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UBC Theses and Dissertations

Ordination and classification of immature forest ecosystems in the Cowichan Lake area, Vancouver Island Roy, Roger Joseph James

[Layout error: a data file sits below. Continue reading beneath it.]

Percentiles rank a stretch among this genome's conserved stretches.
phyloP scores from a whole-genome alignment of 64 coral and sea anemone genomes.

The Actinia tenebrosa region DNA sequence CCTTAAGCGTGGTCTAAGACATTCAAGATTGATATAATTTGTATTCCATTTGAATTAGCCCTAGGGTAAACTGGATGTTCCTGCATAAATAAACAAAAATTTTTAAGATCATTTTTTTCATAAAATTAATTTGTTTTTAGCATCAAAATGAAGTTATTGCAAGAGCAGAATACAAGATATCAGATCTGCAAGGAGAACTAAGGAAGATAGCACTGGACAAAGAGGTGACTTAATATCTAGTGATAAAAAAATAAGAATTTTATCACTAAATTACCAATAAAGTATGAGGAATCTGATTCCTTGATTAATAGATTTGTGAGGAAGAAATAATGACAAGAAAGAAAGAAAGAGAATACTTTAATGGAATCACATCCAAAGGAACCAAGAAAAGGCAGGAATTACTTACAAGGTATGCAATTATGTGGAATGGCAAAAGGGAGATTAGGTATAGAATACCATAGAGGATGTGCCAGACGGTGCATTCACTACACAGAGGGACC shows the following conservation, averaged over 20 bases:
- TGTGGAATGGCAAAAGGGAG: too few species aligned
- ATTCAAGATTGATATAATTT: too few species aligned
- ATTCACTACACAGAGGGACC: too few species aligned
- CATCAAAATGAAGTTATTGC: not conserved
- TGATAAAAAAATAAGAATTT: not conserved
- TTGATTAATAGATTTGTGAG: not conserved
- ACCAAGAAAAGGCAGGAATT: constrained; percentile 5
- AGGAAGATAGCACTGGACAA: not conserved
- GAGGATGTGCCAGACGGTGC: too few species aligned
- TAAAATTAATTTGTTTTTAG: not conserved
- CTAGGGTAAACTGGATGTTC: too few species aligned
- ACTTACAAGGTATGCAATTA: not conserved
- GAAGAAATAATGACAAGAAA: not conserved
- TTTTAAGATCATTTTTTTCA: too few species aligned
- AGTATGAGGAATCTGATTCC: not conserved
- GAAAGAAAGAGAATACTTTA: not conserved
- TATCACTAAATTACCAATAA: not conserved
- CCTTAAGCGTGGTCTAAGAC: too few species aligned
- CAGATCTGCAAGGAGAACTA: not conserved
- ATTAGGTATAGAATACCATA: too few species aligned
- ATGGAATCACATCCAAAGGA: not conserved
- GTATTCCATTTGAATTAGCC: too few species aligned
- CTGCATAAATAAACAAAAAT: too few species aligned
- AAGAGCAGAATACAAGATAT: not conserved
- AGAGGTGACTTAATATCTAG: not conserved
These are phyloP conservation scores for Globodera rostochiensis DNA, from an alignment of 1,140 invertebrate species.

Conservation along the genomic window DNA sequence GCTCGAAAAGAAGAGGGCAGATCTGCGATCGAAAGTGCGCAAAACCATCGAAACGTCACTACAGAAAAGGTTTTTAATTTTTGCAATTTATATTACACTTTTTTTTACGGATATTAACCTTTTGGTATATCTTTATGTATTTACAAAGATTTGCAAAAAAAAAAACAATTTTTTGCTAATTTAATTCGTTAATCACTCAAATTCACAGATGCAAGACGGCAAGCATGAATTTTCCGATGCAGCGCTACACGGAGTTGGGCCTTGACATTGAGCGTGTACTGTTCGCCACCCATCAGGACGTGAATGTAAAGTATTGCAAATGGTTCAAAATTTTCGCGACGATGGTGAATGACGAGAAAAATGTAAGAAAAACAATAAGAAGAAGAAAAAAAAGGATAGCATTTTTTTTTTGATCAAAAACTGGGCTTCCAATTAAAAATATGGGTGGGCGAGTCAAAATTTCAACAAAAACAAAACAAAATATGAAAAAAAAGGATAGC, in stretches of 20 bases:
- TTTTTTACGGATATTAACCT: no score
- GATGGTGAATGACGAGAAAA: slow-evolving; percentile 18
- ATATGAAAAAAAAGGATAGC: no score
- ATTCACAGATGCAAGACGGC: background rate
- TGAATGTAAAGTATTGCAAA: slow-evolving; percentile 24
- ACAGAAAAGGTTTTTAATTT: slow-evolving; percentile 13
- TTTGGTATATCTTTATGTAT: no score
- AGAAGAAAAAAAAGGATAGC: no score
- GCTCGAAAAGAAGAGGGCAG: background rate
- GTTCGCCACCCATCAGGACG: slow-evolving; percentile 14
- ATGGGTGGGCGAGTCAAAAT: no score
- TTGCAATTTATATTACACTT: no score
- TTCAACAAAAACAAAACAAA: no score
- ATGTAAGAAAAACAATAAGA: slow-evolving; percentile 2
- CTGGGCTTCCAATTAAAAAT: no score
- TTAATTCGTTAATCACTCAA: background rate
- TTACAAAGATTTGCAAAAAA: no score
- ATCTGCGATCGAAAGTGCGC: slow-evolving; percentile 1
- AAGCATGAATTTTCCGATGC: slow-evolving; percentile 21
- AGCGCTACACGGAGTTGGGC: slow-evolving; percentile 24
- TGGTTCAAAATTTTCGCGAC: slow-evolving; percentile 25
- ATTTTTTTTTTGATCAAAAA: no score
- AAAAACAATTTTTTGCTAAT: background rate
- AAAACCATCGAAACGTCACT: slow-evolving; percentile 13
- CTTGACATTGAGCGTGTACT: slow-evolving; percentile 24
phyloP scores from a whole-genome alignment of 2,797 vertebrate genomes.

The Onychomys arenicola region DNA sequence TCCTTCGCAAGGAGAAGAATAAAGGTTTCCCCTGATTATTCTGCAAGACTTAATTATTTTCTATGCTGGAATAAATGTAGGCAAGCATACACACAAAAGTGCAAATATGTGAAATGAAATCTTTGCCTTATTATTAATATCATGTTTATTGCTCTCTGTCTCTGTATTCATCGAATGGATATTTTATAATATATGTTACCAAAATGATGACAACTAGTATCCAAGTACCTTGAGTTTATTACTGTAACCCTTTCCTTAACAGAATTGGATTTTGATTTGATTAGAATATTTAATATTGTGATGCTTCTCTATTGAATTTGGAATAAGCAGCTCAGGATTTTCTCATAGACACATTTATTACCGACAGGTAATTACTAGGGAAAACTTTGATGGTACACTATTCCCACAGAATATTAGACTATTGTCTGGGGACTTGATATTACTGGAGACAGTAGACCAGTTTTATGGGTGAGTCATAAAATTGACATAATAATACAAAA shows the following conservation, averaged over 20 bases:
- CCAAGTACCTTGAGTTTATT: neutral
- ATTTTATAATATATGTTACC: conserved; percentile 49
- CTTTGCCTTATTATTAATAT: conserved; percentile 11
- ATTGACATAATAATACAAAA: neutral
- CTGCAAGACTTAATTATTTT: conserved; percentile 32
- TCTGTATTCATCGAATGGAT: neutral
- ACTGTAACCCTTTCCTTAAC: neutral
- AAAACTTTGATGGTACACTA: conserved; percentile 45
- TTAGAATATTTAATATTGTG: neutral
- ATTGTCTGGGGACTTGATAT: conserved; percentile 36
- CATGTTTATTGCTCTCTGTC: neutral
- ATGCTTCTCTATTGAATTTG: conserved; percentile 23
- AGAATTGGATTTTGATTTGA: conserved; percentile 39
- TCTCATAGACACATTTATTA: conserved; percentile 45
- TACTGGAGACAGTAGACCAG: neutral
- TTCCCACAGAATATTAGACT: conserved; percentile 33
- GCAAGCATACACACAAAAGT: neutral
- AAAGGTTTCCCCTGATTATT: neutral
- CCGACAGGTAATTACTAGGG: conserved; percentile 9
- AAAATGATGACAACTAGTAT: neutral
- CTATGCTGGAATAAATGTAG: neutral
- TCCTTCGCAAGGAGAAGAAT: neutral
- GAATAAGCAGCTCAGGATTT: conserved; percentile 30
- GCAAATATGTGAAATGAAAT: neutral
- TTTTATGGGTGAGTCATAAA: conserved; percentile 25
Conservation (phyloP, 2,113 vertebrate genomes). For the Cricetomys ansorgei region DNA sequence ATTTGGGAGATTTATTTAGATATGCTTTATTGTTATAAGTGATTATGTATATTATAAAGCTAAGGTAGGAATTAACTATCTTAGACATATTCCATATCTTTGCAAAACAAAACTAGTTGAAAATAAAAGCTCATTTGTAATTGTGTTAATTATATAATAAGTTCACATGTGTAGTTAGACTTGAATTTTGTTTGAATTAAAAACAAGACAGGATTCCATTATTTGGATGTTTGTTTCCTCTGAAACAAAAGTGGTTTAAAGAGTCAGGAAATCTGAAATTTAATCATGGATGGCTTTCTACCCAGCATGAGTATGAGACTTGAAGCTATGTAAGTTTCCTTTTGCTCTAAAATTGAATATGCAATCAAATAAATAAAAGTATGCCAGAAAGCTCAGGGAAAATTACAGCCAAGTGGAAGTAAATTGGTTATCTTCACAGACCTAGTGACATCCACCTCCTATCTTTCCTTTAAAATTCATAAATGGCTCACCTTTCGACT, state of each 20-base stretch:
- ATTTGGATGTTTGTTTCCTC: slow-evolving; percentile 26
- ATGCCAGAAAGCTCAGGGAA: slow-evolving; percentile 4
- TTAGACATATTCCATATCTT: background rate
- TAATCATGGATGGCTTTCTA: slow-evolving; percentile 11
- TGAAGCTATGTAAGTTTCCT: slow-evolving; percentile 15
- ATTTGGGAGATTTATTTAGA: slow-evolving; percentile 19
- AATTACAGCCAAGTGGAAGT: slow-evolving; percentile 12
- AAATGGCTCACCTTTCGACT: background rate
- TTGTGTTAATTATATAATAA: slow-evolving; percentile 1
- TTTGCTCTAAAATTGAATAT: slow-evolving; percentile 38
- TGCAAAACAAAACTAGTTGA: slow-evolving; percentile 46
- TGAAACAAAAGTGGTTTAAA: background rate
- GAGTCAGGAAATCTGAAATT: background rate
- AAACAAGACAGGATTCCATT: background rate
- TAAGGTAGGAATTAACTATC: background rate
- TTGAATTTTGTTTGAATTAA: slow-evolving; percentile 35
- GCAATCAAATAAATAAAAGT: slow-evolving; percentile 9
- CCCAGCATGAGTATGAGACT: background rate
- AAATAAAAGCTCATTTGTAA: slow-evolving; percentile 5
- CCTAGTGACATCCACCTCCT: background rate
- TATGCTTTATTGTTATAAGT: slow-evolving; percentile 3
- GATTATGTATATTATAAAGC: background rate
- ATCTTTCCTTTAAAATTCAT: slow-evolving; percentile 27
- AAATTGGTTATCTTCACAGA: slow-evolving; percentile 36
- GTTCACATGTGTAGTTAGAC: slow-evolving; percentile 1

The objectives of this study included: 1) classification of immature forest ecosystems surrounding Cowichan Lake on Vancouver Island, 2) investigation of relationships between floristic composition, selected site and soil properties, and ecosystem productivity as estimated by site index (m/100 years) of Douglas-fir (Pseudotsuga menziesii (Mirb.) Franco), and 3) evaluation of the usefulness of several multivariate analysis techniques for deriving the classification and investigating relationships. Methods employed included: 1) standard methods used in the biogeoclimatic ecosystem classification system as applied by the B.C. Ministry of Forests, and 2) multivariate analysis techniques, including ordinations (polar,reciprocal averaging, and detrended correspondence analysis) and cluster analysis of the vegetation data, and stepwise discriminant analysis of edatopic indicator species groups (EISG's), and site and soil properties. The classification was finalized after consideration of the environment data and results of multivariate analyses (particularly reciprocal averaging and detrended correspondence analysis) applied to the vegetation data. Three orders, five alliances, and six biogeocoenotic associations (BA's) were established. An objective, repeatable procedure for extracting characteristic combinations of species from summary vegetation tables was developed and applied. A comparison of the summary vegetation tables of three of the immature Cowichan Lake associations to the summary vegetation tables of three (climatically and edaphically) similar mature associations revealed strong similarities in understory species abundance and composition. This suggested that understory plant communities of the immature forest ecosystems had sufficiently stabilized to permit successful identification of probable climax associations. Estimated hygrotope and trophotope values of each plot suggested that axis 1 of the floristic data ordinations corresponded to a complex environmental gradient related to increasing availability of soil moisture and nutrients. This suggestion was supported by the results of indicator plant analysis, and by trends in a limited number of quantitatively assessed site morphological and soil physical and chemical propert ies. Discriminant analysis of EISG's and several site and soil properties selected linear combinations of variables which best characterized differences between the BA's. Soil properties proved more successful than site properties for this purpose. In addition, classification functions were produced which could be used to classify plots not used in the original analysis. Variation in site index values suggested an increase in productivity from BA's 2 to 4 but no differences between BA's 4 and 5. An investigation of relationships between axis 1 scores of detrended correspondence analysis of the floristic data, canonical variable 1 from the discriminant analysis of soil properties, and site index of Douglas-fir suggested that (for the forty-one intermediate plots in BA's 2 to 5): 1) 83% of the variation in understory vegetation was related to differences in the selected soil properties, 2) 78% of the variation in site index was related to changes in understory species abundance and composition, and 3) 71% of the variation in site index was related to changes in the selected soil properties. Mineral soil mineralizable N and exchangeable Ca values were highest, and C:N ratios lowest on the most productive sites. In addition, most of these sites had a mull humus form. This suggested that increases in site productivity were at least partially due to higher N availability. The higher levels of soil Ca on the most productive sites suggested more rapid nitrification rates and more nitrate, a form of N often found to be associated with the best growth of Douglas-fir. It was concluded that multivariate analysis techniques (particularly reciprocal averaging, detrended correspondence analysis, and discriminant analysis) were useful not only for classification purposes, but also for the investigation of trends in environmental properties and site productivity. These techniques provide a rapid, computer-assisted approach to data synthesis, and a more objective basis for interpretations. It was recommended that proponents of the biogeoclimatic system make greater use of these techniques in future studies.

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